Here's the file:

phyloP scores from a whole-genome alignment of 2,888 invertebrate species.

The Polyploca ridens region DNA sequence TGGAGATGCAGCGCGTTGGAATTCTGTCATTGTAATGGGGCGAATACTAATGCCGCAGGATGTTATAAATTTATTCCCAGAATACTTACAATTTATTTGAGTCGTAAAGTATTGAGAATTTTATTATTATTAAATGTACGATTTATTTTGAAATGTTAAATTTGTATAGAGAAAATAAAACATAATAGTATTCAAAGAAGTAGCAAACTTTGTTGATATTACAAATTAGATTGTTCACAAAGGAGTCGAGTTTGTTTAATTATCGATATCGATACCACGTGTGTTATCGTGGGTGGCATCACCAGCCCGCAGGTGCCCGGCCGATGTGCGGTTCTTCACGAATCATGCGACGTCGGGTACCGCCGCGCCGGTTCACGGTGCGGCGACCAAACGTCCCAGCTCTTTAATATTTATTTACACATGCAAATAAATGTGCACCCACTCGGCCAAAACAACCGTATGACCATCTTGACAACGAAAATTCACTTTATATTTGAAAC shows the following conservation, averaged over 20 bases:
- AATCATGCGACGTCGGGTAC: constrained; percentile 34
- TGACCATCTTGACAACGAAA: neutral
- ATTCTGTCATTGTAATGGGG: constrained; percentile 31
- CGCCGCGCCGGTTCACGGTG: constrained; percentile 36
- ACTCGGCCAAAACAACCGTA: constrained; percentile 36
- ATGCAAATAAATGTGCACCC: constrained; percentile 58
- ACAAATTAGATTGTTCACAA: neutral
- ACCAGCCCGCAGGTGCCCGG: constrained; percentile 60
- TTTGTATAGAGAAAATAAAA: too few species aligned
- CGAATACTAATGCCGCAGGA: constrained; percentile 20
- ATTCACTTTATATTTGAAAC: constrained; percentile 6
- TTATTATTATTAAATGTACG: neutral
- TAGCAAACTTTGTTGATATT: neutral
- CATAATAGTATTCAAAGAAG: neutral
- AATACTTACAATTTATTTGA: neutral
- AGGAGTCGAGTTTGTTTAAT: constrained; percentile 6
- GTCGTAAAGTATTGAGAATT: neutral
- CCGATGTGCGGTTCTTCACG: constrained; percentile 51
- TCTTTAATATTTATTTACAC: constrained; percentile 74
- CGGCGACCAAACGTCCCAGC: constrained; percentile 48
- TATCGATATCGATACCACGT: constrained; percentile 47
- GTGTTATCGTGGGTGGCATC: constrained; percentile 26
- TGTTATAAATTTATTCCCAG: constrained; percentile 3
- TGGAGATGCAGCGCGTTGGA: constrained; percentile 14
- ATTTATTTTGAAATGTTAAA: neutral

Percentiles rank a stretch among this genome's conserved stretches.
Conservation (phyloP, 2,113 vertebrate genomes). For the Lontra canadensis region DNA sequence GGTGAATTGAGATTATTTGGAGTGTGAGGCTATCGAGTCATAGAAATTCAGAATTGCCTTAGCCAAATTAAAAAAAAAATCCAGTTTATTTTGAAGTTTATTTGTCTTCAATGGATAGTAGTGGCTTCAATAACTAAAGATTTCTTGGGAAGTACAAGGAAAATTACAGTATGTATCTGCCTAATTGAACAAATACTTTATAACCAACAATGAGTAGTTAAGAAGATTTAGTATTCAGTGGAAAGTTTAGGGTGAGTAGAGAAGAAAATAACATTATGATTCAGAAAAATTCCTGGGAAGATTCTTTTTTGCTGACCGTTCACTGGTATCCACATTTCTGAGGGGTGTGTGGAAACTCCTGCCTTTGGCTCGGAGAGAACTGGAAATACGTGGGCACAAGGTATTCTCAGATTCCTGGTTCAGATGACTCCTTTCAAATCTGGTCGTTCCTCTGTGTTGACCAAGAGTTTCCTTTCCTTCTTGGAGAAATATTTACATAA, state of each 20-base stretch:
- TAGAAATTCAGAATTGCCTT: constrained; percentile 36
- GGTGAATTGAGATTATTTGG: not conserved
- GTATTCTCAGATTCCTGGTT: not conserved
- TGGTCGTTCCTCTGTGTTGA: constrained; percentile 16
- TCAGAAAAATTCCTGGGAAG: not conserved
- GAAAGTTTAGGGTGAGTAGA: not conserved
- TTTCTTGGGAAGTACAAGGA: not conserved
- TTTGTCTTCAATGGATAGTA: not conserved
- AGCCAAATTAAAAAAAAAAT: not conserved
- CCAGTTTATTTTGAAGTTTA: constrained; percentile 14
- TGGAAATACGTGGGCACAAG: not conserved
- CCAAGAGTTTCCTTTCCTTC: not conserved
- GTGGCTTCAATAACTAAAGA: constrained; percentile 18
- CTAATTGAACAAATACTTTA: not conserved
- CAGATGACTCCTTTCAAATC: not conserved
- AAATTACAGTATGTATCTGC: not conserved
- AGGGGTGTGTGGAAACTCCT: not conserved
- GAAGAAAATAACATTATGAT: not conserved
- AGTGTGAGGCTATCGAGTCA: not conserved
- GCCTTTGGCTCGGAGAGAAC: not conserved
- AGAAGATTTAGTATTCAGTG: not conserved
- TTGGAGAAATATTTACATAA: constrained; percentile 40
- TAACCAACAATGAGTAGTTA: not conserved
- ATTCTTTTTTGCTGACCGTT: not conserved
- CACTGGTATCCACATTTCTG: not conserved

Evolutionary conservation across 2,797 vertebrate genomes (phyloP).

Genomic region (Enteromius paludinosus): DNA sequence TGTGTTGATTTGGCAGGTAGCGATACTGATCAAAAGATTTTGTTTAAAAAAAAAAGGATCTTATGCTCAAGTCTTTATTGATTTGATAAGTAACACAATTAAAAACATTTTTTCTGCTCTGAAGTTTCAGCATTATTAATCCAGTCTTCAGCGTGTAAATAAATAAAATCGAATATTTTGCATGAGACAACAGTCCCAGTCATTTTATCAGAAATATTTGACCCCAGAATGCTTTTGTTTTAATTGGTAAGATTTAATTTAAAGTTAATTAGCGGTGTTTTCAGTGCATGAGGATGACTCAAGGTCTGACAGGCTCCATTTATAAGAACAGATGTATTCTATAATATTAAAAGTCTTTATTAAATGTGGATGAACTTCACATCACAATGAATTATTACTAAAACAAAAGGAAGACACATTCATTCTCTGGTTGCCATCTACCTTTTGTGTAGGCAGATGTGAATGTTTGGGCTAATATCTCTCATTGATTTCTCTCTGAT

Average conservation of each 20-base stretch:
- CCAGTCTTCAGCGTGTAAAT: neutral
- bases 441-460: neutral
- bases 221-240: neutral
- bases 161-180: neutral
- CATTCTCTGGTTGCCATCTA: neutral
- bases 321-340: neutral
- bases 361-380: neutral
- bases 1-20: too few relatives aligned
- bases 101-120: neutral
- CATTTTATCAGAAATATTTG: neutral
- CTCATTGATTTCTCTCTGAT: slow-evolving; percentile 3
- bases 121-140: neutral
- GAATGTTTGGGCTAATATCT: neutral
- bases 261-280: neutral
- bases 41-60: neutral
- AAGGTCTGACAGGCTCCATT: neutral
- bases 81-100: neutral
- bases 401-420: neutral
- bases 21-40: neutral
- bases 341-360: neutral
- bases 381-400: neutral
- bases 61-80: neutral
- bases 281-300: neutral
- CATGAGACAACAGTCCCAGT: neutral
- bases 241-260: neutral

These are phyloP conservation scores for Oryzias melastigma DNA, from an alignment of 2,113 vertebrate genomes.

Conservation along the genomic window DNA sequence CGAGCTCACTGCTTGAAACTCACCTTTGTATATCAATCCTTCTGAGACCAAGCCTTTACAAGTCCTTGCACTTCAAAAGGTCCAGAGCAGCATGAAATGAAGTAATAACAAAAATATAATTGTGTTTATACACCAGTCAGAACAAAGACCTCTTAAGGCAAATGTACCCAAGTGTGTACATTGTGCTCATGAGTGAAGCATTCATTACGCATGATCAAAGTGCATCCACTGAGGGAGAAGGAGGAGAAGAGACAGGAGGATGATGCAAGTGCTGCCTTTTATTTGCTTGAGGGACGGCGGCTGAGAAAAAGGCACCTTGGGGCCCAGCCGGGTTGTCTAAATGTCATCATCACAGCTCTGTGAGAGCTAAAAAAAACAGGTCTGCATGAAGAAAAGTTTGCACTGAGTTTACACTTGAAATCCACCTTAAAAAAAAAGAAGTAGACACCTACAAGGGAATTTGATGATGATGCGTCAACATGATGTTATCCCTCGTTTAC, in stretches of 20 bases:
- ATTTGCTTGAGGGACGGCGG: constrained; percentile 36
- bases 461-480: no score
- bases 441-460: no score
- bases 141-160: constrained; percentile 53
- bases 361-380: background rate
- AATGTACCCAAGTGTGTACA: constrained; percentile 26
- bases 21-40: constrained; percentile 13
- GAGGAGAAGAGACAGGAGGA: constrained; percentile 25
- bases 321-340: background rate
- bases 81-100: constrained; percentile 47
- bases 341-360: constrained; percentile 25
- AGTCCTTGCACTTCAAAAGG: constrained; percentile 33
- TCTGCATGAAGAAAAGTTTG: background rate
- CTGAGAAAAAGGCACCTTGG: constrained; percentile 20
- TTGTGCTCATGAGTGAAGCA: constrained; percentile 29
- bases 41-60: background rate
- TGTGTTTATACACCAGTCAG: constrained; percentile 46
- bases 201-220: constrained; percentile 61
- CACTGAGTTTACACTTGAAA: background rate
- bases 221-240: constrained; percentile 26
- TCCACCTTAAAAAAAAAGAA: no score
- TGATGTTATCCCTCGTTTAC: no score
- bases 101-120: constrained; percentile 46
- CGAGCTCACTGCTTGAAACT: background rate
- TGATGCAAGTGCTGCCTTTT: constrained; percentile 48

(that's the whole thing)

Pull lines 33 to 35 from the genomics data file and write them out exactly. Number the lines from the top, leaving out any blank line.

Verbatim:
- TGGTCGTTCCTCTGTGTTGA: constrained; percentile 16
- TCAGAAAAATTCCTGGGAAG: not conserved
- GAAAGTTTAGGGTGAGTAGA: not conserved